Not everything. They’re not necessarily better at emotional intelligence, or at motor skills, i.e. sports. In fact, it’s more in the cognitive sphere that they’re better than everyone else.

HPI, luck or curse?


I think I’m particularly intelligent, how do I know if I’m HPI?

If it really matters, you can simply take an I.Q. test to find out if it’s over 130.

But by the way, what is IQ?

The Intelligence Quotient is a measurement, a number that revolves around 100… 130 is very high, 70 is very low. It measures a form of intelligence that corresponds to the “g” factor. We’re talking about mental power, fairly general cognitive abilities.

Have you ever taken a test?

Yes, but I never got the result!

Does a high IQ necessarily mean acting intelligently?

No, it depends what “acting intelligently” means. But having a high IQ means we’re more efficient, so we have the potential to learn, but we can use it to do evil or defend false ideas we might have in our heads. Sometimes a high IQ is rather unfavorable… For critical thinking, for example.

Is being HPI the new trend of the century?

At least, it’s been the trend of the last few decades, yes.

Are there more HPIs than before?

No, 2.3% of the population still is. In any case, if we follow the definition “I.Q. greater than 130”, this percentage doesn’t change.

Experiencing the world as an HPI is a bit like…

It’s like living a little faster with a little more light!

Do you have any advice or ideas for activities to help HPI children make the most of their potential?

Rather than trying to develop one’s potential, first develop yourself. If you like pottery, make pottery, rather than becoming an engineer or a doctor, even if you have the ability. I’m not sure there’s much point in developing your potential, unless you want to. Then you have the motivation to go with it.

HPI, philo-cognitive, zebra, gifted… is it all the same?

The quick answer is “yes”. Even if these terms have very different connotations. “Surdoué” is used less now, because it sounds a bit like “too gifted”, and it can imply that there are associated problems, which isn’t necessarily the case. “Zebra” may have originally just meant HPI, but now it’s more akin to hypersensitive and unhappy.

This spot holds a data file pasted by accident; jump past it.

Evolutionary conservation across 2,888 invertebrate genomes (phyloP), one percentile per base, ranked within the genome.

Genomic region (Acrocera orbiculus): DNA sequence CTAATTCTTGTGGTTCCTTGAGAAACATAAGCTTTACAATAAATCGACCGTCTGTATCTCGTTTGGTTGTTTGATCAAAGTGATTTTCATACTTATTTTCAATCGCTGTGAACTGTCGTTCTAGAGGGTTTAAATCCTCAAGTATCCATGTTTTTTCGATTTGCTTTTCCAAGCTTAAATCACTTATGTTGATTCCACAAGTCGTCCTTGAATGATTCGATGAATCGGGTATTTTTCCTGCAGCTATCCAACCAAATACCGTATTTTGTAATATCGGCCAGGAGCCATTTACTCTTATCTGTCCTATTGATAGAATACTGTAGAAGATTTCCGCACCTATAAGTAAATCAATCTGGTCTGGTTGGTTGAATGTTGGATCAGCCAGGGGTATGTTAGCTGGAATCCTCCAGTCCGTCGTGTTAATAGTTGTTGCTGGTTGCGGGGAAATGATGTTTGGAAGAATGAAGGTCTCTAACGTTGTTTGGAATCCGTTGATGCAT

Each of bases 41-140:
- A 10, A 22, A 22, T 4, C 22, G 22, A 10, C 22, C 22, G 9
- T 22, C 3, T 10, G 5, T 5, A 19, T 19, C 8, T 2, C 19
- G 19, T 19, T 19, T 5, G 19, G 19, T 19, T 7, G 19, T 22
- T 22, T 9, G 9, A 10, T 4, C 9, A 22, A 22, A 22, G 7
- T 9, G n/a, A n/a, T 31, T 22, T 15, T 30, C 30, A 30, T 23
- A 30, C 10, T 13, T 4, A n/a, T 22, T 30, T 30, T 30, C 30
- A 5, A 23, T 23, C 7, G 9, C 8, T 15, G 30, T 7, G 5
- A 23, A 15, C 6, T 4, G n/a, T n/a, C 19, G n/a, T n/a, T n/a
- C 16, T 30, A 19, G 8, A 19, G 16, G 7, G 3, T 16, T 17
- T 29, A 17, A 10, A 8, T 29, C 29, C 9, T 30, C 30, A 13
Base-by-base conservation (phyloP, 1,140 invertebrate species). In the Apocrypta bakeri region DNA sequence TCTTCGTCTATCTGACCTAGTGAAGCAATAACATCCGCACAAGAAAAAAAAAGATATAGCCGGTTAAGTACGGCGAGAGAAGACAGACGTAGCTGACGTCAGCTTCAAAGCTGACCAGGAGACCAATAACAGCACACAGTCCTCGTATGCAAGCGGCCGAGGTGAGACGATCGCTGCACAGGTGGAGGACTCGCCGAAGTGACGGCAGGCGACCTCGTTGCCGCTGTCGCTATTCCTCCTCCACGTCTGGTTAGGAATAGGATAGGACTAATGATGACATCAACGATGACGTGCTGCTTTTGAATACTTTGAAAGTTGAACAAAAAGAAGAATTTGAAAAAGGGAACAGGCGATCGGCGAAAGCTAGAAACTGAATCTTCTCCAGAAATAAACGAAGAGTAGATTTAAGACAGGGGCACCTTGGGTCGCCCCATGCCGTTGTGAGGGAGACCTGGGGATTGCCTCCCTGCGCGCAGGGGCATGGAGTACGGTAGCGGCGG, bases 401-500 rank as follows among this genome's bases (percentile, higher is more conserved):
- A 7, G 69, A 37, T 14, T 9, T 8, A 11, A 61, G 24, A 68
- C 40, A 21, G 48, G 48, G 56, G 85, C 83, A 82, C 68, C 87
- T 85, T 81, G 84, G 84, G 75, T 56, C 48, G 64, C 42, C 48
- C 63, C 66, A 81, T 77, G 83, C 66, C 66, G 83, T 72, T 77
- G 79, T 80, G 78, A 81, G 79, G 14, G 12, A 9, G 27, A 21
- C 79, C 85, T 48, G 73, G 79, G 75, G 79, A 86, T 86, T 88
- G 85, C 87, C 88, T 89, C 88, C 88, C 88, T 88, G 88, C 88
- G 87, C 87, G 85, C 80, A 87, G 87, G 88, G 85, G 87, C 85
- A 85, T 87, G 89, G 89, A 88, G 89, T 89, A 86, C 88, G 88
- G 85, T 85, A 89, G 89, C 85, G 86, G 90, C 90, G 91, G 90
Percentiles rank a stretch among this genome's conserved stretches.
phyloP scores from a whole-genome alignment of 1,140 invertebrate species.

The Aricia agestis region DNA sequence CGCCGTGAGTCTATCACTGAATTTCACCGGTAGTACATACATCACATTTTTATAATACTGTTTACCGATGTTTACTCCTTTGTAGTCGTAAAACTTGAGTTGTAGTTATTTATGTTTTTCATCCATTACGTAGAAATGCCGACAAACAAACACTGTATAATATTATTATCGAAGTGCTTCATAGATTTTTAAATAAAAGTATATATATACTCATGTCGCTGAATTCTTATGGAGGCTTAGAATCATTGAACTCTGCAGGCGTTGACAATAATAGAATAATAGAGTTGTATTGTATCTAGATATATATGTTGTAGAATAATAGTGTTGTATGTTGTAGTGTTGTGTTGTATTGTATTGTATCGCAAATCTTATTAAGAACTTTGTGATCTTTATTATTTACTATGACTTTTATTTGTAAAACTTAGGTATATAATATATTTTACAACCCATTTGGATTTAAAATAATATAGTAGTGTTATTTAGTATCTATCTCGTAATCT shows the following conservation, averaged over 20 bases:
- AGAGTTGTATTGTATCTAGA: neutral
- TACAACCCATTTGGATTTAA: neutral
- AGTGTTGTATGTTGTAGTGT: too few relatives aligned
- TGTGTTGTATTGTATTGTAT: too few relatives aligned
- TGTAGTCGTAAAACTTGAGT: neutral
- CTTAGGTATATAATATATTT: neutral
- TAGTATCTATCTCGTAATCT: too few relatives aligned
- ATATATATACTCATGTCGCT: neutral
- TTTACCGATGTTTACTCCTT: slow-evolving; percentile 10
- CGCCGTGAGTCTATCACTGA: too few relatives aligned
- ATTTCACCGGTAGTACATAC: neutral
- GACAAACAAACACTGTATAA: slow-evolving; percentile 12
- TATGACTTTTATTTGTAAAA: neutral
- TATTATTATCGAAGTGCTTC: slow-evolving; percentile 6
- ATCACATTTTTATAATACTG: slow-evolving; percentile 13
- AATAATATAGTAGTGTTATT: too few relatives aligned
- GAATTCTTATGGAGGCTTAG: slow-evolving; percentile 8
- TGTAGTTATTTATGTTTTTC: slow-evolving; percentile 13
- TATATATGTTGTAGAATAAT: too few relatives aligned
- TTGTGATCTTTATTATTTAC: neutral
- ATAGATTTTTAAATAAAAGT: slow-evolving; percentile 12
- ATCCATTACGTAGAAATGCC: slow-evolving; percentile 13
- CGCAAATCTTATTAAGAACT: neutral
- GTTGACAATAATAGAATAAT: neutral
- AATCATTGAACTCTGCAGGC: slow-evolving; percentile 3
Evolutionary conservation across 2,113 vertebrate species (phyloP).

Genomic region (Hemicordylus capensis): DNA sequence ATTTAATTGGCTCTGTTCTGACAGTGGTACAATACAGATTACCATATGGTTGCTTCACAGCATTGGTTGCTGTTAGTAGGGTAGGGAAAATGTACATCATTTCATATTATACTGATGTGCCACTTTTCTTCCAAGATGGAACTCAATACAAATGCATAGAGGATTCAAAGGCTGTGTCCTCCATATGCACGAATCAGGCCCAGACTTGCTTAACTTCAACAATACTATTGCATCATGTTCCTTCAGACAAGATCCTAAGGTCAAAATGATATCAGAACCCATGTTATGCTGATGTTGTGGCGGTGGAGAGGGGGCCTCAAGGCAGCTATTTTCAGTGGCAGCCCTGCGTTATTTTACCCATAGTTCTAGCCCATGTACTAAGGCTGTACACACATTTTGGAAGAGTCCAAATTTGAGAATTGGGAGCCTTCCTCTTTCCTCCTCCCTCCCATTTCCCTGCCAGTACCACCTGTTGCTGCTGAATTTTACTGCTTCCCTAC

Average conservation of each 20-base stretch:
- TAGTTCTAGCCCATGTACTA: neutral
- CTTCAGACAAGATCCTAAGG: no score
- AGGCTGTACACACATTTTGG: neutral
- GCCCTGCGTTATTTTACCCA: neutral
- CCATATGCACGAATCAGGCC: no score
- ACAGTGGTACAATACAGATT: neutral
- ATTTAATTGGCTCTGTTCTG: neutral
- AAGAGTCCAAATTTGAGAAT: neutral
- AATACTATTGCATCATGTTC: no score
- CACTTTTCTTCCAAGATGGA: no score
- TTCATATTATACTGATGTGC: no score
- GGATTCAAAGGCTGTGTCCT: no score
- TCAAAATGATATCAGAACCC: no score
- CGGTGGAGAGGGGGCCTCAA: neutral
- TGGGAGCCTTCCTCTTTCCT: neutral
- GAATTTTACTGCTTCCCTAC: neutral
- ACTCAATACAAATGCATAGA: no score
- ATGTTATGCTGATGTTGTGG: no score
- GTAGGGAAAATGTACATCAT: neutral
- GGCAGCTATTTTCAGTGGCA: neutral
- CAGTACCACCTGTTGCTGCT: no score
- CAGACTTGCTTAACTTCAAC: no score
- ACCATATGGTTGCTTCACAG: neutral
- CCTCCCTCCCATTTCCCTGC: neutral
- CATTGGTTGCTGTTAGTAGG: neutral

As for “philo-cognitive”, it’s a mixture of several things. From the word’s formation alone, it’s someone who “loves cognition”, so it doesn’t really fit with the classic definition of an HPI.

But long story short, yes, all these terms more or less refer to the same idea.

If I’m HPI, impossible to make friends? Neuromythe or reality?

What nonsense! You can make friends among HPIs, but also among others. So it’s not true, in general, HPIs are well surrounded.

At Babaoo, we think that knowing how to adapt is essential in the 21st century. What about you?

I think it’s always been essential to adapt. [smile]

Video games and intelligence development: match or no match?

More like a match. There are arguments for and against, but the majority are pretty positive. So it’s a match!

Babaoo is a neuroeducational game that develops Executive Functions. So, if I play it, I’m bound to get smarter?

Not sure… Yes, some of the intelligence linked to the “g” factor can be developed, but there are other aspects of intelligence that are quite resistant to change. Take memory, for example. It’s really hard to develop. You can learn techniques to retain more, but it’s a bit like cheating! [smile]

Memory is very hard to develop…

Babaoo, invite the kids to explore their Brain. And you, are you coming on board?

Yes, Metacognition is important. Here, we’re right in the middle of it, so the game is interesting.

Would you give Babaoo to your kids?

My kids are 19, so they’re too old, but if they were old enough, yes, I’d take the trial version and see! [smile]

A recommended read for the curious?

I’ve got two.

A word to end this interview?

Let’s just say that the main message, when you’re HPI, is that you shouldn’t get carried away. It’s not such big news… We’re simply part of the population, just like those who are over 2 metres tall. Being HPI is an opportunity, a positive thing, but it’s not a revolution in itself. [smile]

➡️ Also to be read: All about Metacognition: the interview with Alexandra Volckaert